Long derided for making cheap but hardly cheerful cars, Kia and Hyundai have since found their place in the mainstream through a combination of attractive design and massively-improved perceived quality, while still maintaining competitive pricing.

And now with Hyundai gnawing at the heels at the luxury segment with the Genesis brand, Kia is apparently also looking to trade up with a new rear-wheel drive sports sedan of its own, according to Reuters. The news agency quoted two sources close to the matter as saying that the new car, codenamed CK, will enter production in May 2017 with a targeted annual output of 60,000 units.

To be built at a Kia factory near Seoul – once the company moves some production of the Rio to the new Mexico plant early next year – the new model is said to be taking on the BMW 4 Series and Audi A5, suggesting that it’ll be a sleeker, more low-slung offering than a traditional sports sedan.


In fact, Kia has already shown a desire to build such a car, unveiling the GT concept at the 2011 Frankfurt Motor Show. Since then, however, production plans for the show car has been a bit of an on-again, off-again affair, but this news could indicate that the handsome GT has finally been given the green light.

Other details include that the new car will be smaller than the Genesis Coupe and will be offered with 2.0 litre, 2.2 litre (likely diesel) and 3.0 litre engines. This would be Kia’s second rear-wheel drive sedan after the K900 luxury sedan and, according to Reuters, the first compact sports sedan from either Kia or Hyundai – the latter would mean that it could come to market ahead of Genesis’ own offering.

The report iterated the need for Kia to differentiate itself from Hyundai and Genesis as it moves upmarket – the establishment of the Genesis brand in the luxury sector has made it difficult for Kia to play in that field, particularly after the tepid response to the K900. “As Kia has no luxury brand, it is trying to position itself as a sporty brand,” said a third source.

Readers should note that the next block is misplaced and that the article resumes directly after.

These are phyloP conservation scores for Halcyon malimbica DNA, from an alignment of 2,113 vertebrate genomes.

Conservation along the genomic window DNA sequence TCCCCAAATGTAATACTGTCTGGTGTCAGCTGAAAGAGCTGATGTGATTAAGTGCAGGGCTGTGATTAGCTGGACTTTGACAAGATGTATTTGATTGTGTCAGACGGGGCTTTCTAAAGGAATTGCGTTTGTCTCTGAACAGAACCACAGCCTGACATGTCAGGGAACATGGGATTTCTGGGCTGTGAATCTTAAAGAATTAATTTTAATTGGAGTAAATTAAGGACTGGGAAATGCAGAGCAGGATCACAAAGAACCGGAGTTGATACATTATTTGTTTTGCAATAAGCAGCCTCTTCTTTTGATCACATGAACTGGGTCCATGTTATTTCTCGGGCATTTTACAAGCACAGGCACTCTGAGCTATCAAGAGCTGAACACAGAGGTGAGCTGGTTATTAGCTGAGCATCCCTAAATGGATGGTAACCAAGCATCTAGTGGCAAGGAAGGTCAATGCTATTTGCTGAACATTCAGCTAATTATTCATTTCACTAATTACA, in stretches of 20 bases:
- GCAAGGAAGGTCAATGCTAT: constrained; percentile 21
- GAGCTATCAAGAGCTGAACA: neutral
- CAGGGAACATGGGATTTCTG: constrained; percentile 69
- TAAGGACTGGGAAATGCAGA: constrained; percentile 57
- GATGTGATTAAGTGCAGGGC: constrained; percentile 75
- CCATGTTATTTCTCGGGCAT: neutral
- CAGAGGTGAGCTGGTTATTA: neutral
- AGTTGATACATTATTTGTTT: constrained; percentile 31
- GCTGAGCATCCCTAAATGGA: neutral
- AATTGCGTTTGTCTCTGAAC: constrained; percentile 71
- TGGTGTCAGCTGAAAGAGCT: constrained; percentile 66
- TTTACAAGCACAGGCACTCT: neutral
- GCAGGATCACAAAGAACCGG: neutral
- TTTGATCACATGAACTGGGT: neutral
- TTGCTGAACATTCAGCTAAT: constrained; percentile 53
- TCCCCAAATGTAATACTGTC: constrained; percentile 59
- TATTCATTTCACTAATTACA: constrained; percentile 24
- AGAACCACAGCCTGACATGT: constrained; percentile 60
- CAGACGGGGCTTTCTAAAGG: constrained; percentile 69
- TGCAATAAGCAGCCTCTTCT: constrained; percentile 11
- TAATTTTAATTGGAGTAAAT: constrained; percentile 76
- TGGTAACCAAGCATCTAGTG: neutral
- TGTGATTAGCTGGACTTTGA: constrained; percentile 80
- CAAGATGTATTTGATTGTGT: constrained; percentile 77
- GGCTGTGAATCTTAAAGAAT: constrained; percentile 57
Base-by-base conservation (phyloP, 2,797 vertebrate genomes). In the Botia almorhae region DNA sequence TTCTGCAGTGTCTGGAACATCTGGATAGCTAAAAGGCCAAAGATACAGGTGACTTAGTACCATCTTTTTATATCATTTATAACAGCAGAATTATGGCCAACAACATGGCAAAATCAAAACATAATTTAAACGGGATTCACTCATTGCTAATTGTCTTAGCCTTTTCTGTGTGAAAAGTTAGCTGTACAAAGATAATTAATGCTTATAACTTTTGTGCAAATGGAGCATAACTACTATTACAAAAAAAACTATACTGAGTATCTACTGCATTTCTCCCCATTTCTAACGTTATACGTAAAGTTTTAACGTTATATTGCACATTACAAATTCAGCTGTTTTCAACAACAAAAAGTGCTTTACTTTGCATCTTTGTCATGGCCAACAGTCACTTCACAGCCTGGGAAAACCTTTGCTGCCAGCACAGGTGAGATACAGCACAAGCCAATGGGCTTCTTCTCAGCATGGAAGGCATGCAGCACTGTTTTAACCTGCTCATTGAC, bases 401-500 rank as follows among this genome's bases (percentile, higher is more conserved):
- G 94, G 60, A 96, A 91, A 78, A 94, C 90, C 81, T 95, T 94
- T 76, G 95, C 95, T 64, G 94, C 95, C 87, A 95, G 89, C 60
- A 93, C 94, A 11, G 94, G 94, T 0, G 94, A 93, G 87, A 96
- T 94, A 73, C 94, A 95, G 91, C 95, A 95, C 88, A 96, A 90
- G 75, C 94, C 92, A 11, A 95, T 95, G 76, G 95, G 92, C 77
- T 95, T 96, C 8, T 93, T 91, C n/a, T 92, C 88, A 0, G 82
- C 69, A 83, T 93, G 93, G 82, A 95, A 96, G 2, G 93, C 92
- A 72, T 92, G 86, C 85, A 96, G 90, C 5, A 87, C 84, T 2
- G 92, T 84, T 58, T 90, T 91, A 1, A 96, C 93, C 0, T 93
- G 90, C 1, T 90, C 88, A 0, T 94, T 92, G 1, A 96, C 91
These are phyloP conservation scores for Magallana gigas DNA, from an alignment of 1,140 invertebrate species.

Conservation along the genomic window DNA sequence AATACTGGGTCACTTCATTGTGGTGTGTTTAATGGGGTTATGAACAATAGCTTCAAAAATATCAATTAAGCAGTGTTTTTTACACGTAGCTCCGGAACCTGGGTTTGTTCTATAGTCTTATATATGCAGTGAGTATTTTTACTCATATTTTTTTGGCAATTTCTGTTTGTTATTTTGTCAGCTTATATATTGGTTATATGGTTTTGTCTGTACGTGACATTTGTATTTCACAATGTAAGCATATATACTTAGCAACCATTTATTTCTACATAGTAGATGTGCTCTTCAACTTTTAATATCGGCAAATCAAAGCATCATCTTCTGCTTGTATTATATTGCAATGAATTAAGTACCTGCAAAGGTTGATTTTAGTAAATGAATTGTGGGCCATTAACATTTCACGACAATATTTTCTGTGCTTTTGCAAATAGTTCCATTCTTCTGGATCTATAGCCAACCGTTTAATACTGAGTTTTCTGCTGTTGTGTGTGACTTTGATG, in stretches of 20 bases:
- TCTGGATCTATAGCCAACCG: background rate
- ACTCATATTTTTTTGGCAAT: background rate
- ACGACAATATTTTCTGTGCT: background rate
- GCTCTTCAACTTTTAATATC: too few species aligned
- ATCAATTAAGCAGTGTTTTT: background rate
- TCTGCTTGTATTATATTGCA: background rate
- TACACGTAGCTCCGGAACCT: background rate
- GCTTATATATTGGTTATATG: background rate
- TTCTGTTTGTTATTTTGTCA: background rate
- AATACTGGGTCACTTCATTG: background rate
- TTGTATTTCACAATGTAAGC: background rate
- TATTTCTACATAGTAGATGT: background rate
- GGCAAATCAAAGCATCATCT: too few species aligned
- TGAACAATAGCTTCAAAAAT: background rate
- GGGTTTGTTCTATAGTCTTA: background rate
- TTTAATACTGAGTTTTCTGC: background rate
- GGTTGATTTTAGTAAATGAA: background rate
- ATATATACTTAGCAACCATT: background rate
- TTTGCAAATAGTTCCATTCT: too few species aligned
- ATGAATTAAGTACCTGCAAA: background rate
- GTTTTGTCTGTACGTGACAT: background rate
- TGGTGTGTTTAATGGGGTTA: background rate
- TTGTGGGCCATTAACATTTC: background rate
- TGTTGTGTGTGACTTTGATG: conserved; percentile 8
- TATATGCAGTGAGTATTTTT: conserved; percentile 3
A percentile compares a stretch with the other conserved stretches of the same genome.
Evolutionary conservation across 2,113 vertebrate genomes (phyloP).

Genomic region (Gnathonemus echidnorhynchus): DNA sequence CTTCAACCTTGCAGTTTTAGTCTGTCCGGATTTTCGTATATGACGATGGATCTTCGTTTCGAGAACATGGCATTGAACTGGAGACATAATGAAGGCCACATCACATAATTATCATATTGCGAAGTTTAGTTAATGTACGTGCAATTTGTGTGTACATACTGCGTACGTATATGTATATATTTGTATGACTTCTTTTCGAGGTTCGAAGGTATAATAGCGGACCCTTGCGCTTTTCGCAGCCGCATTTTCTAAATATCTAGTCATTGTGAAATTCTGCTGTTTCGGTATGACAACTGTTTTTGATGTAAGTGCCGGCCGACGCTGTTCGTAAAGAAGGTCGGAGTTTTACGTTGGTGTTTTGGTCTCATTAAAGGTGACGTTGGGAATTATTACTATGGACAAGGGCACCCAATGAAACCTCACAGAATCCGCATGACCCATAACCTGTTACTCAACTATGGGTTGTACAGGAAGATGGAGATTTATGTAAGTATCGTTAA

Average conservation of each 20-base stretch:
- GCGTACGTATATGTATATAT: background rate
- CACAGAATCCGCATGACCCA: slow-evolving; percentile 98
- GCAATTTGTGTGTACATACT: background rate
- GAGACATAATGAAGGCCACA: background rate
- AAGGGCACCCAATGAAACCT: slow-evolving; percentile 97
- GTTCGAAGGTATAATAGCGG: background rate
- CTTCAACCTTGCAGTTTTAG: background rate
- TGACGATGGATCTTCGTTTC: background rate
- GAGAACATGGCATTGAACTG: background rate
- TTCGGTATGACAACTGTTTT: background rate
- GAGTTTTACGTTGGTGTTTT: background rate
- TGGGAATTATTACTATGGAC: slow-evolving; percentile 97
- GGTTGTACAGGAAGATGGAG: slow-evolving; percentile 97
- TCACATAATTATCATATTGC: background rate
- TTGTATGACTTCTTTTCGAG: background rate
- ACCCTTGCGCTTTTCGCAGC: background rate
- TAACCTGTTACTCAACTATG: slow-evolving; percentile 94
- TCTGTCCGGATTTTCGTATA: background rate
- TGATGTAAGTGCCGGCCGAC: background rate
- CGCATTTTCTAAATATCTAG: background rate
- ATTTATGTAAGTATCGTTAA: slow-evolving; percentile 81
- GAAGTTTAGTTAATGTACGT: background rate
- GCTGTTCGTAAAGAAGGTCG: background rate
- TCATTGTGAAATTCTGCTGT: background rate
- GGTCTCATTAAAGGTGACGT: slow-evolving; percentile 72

But even as it moves to the sportier end of the segment, Kia brand positioning could still come into Genesis territory, as the latter is also set to launch its aforementioned sports sedan and coupe. Hyundai is also said to be looking to build high-performance variants of its models – including Genesis vehicles – after poaching former BMW M chief engineer Albert Biermann.

As a result, Kia is banking on the new sports sedan to replicate the success of the Soul, which kickstarted (in the United States, at least) the design revolution instrumented by then Kia chief design officer Peter Schreyer, now the chief designer for the whole Hyundai Motor Group.

“Kia hit a home run with the Soul – they figured out how to keep it fresh and fun,” said consultancy AutoPacific’s product analysis manager David Sullivan. “Apply this formula to a rear-wheel drive sedan and they might be able to go after a younger consumer who is bored with the played-out BMW 3 Series but wants to move out of their Soul they have had since college.”